Lots and lots.
Years ago, when I first read the call of the white tailed dove described as asking "who cooks for you?" I found it all fairly annoying. I'd begun to laugh a little bitterly whenever Prince's popular song "When Doves Cry" off his Purple Rain album was played on the radio. I'd even been caught muttering "shut up!" in response to their ceaseless taunts.
That all began to change after family trips taken to Hawaii where white tailed dove wandered (and called) freely around the grounds of a resort we enjoyed for several years running. I gradually began to associate them with vacations and beaches.
And sunset cocktails before dinner and pampered relaxation. Anything other than the idea of ask not whom cooks for thee because thy is thine own cook all the damn time and don't ask who cleans up for thee, either. Stupid doves.
The dove do try occasionally to feed more appropriately out of the bird feeder we have in the back yard,
Of course it will take time for the birds to find the new feeder and trust it. My daughter suggested the inevitable dove "coating" will probably help the new feeder smell less like "factory" or "store" and more like "local".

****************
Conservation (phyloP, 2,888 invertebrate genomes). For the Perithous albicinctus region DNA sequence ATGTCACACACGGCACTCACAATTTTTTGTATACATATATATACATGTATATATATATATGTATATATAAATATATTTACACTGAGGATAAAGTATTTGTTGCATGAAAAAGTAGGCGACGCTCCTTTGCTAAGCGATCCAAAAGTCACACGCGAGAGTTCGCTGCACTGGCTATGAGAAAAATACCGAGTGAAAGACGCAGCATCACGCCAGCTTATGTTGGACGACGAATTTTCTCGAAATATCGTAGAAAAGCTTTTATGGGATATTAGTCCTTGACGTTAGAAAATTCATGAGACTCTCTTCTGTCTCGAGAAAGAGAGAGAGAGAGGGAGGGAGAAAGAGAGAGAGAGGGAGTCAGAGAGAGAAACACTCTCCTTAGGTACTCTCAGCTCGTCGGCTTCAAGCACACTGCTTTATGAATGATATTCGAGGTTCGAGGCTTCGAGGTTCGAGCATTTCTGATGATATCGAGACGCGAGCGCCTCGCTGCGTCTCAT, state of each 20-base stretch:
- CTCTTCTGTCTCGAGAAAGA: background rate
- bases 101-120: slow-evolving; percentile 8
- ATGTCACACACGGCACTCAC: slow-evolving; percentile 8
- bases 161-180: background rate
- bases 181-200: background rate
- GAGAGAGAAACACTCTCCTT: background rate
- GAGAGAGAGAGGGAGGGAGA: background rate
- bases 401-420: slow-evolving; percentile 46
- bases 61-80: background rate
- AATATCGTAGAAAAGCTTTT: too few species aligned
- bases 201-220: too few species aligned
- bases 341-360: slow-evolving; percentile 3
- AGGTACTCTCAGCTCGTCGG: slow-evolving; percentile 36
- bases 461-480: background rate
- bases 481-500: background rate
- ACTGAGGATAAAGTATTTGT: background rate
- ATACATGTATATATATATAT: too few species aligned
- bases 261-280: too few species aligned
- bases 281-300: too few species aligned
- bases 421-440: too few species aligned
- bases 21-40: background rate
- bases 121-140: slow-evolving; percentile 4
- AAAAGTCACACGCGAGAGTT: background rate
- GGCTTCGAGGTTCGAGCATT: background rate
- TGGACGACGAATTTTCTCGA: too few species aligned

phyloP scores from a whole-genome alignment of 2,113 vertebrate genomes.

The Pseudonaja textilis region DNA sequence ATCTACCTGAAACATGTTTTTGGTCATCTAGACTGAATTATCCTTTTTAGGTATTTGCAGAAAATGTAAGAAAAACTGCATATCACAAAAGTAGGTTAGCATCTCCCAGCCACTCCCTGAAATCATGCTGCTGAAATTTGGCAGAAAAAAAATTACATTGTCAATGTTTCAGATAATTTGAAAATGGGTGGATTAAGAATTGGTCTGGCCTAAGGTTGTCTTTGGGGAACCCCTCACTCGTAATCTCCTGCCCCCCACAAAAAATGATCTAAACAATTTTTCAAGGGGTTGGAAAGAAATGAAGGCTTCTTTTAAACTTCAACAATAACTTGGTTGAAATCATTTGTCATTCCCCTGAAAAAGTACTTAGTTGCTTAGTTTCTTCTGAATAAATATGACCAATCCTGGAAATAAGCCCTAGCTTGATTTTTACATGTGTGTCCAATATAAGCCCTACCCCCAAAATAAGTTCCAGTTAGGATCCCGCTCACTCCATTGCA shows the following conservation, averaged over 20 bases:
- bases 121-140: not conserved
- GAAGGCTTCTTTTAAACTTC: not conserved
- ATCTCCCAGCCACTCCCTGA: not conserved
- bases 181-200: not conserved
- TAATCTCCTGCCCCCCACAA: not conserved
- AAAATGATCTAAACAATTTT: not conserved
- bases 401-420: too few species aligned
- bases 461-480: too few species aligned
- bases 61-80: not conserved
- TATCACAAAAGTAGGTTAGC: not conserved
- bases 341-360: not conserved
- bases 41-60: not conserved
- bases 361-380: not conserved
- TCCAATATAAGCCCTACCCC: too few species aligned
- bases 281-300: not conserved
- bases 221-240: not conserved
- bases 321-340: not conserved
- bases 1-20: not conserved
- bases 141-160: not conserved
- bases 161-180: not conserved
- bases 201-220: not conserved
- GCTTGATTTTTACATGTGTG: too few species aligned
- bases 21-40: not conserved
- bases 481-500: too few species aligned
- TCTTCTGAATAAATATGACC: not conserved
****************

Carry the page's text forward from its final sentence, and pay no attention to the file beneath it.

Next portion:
I'd spotted multiple large clumps up high in some of the tallest of our trees that I thought must belong to doves. Or squirrels.
As it turns out? Both. I finally spotted a dove peaking out over the edge of one of the nests, and then determined there were squirrels constantly guarding the approach up the tree to the other.
I realize squirrels and doves aren't as exotic looking or nearly as adorable as the baby owlets featured on other local blogs recently, but it's all too easy to fall into that trap of always wanting whatever you don't have. Right? Doves and squirrels! We've sure enough got those. Lots. And lots.